The Bank of England has spoken out on how Britain’s exit from the EU will affect consumers from January 1 – warning it could lead to “some market volatility.”
However it said banks are equipped to deal with shocks much worse than Covid-19 and will continue to lend.
The country’s biggest banks have enough capital buffers to get them through the crisis, after building them up since the 2008 financial crisis, the committee said.
It said lenders would be allowed to reduce their so-called countercyclical capital buffer – a type of rainy day fund – to 0% for at least another year.
This will give lenders confidence that they can reduce the buffer without then being required to jack it up when officials say so.
But ahead of a potential no-deal Brexit, it warned “some disruption to financial services could arise.”
It comes as Brexit talks are set to come to a crunch this weekend, with a no-deal still on the table.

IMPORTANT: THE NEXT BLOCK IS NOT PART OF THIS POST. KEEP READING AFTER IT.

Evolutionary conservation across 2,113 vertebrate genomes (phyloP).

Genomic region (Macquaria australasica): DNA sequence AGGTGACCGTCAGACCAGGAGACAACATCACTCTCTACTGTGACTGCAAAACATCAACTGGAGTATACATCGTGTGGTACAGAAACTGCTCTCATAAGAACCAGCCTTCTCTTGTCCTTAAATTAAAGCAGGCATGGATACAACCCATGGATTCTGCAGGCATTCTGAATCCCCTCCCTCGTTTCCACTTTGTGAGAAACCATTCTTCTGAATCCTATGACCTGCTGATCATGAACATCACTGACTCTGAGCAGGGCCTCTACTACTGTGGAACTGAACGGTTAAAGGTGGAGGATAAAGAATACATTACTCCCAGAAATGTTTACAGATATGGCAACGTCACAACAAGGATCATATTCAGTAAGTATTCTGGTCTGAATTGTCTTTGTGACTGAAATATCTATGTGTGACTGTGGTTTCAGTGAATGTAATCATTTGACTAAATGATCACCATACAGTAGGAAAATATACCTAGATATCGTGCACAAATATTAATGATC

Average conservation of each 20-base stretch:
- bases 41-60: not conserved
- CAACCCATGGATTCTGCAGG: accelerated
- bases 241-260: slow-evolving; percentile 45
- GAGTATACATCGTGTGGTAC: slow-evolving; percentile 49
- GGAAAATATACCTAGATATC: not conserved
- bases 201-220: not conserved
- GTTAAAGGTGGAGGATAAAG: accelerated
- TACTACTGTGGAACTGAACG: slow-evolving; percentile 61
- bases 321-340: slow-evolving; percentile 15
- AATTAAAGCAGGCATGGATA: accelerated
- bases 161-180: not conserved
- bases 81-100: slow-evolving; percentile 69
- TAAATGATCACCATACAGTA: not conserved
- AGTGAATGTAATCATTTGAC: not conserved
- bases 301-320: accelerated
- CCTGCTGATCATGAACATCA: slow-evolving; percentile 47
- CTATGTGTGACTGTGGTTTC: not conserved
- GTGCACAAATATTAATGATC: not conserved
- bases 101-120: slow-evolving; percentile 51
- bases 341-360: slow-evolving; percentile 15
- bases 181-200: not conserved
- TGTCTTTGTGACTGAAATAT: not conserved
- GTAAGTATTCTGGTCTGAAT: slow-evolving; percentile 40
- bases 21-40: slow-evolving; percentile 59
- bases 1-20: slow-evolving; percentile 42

“Some market volatility and disruption to financial services, particularly to EU-based clients, could arise,” it said.
The December report would normally include an annual stress test, however this was cancelled in March to support businesses through the pandemic.
In autumn, the Bank wrote to lenders asking them how they would react to negative interest rates.
It comes as rates remain at an all time low of 0.1% with the move prompting concerns banks could turn to negative interest – as has been done in the EU – next year.
The Covid-19 pandemic pushed the economy to its worst quarter since records began in 1955 in September, shrinking GDP by more than 20%.
So far banks have been keeping money flowing to millions of British businesses.
Despite some complaints from business owners, the lenders have pumped more than £65 billion into the economy as part of three Government-backed loan schemes.
Unlike 2008, the banks have not seemed to show any major strain from the exercise. The risk they are taking is smaller than for usual loans, as the Government has promised to cover the bank between 80% and 100% of the loan amount if the borrower is unable to pay.
In October governor Andrew Bailey told lenders that their “capital buffers are there to be used,” amid fears that bank bosses might be holding on to the cushions.